What the NGOs actually do is to make the people more dependent on their handouts and because they throw money left, right and centre, a lot of beneficiaries – and they are plenty and increasing – would not want them to go. And as long as there are crises, the NGOs will not fold their tents and go. Their presence will just keep increasing.

The NGOs themselves will not want the crises to abate as that would mean they will no longer access the funds that are readily available to them through donor agencies just as the donor agencies themselves will no longer get the monies made available for such by international bodies and countries in Europe and North America.

In some instances, the moral bearing of our youth is being compromised where some vices alien to our culture, tradition and upbringing are being inculcated in them.

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What the federal government should look at is the Greek gift that NGOs’ interventions have become and the implications for our collective security and our future wellbeing.

The federal government has intervention agencies like the Presidential Committee on the North East Initiative (PCNI) which should be doing all that the NGOs claim to be doing. The federal government should empower it more and any donor agency or NGO should route its assistance through them.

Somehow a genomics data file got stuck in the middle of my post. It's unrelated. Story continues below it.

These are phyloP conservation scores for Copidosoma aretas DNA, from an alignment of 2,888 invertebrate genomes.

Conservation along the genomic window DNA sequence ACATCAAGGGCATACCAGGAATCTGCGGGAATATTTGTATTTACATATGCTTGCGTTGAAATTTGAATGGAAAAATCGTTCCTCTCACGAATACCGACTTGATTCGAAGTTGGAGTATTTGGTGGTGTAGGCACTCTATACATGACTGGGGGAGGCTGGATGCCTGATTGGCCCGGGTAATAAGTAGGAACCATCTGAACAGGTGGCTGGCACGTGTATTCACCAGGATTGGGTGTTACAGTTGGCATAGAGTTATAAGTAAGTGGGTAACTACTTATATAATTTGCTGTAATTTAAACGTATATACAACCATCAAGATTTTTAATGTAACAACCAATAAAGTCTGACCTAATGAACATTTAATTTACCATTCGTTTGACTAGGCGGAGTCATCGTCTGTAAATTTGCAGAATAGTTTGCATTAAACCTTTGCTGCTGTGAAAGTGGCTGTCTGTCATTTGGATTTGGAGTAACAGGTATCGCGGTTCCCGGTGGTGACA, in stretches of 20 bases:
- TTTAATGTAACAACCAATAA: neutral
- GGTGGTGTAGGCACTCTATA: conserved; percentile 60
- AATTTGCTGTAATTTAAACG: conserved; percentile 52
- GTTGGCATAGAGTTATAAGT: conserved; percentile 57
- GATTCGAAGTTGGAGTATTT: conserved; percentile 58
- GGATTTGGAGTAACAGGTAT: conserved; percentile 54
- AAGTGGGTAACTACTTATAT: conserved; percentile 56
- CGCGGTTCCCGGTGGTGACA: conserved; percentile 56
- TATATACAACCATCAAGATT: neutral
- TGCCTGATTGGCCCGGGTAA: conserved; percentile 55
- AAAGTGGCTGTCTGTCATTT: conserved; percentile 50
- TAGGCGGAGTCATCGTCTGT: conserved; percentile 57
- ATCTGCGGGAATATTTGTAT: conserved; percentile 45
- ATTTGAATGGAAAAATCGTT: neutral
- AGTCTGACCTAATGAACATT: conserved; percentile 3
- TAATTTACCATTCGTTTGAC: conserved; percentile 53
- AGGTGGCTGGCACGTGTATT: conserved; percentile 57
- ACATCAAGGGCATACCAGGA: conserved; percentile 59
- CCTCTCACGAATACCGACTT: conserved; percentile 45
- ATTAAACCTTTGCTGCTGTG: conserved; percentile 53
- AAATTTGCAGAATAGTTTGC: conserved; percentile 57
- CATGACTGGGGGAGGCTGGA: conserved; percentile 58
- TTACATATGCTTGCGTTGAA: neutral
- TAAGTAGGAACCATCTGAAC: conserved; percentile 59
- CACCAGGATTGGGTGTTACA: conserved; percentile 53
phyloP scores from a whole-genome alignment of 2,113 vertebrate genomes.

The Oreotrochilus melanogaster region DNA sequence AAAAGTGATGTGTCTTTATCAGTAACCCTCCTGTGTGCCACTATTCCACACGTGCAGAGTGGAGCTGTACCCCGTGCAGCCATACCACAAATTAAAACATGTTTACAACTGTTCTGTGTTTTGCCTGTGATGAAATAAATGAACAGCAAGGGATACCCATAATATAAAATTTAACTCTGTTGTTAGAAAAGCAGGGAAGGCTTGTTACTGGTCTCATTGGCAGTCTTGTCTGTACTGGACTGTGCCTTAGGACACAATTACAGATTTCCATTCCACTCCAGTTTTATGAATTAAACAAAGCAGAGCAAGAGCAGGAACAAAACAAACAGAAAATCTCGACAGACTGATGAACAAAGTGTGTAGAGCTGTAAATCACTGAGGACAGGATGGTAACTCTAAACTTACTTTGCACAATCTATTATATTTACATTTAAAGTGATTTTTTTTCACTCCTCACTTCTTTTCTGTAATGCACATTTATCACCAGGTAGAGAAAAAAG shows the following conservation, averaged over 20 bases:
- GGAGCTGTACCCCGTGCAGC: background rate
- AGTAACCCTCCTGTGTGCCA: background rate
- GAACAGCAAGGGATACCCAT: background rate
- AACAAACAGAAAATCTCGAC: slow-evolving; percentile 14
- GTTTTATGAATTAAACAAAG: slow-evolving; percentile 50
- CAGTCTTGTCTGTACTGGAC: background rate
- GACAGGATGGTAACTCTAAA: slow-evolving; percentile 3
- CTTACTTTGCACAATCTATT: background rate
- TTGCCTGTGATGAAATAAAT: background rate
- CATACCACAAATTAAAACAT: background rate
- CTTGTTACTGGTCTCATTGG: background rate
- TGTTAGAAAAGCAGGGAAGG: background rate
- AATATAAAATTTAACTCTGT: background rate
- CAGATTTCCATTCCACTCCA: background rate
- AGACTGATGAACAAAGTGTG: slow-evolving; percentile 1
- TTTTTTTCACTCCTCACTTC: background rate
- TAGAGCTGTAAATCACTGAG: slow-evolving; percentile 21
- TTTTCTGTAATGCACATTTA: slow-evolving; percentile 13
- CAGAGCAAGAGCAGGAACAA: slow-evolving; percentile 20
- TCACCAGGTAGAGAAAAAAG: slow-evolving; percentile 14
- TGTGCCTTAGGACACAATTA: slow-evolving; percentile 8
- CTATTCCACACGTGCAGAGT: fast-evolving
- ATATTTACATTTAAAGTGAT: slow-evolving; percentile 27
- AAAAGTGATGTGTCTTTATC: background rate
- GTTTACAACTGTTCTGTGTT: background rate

Having said this, it is incumbent upon our government to, as a matter of urgency, brace up and fight this war and do all it must to cut off the terrorists’ recruitment base as well as stop giving them the opportunity to prove how strong they are.

Henceforth, citizens everywhere should be made to feel they have governments at all levels that are responsible and sincere and ready to them, and not the other way round. Justice should no longer be hinged on accidents of birth, geography, and or religious beliefs just as these should not be barriers to the prospects of upward social and economic mobility.

The government must also realize that this war is now being fought on another more sophisticated turf than the brute approach of Shekau, so it needs a fresh kind of thinking and strategy, otherwise it will continue to negotiate with this ragtag group from a position of weakness, like it is doing now.

Government should read the direction and purpose of all actions and inactions of Boko Haram. Without knowing the game plan of the enemy, how on earth can you defeat it? Boko Haram fighters have radically changed their tactics; they no longer attack civilian targets like before. They now go after those in uniform. This is because they want to court the “sympathy” of the people while at the same time demoralizing our soldiers and putting fear in them.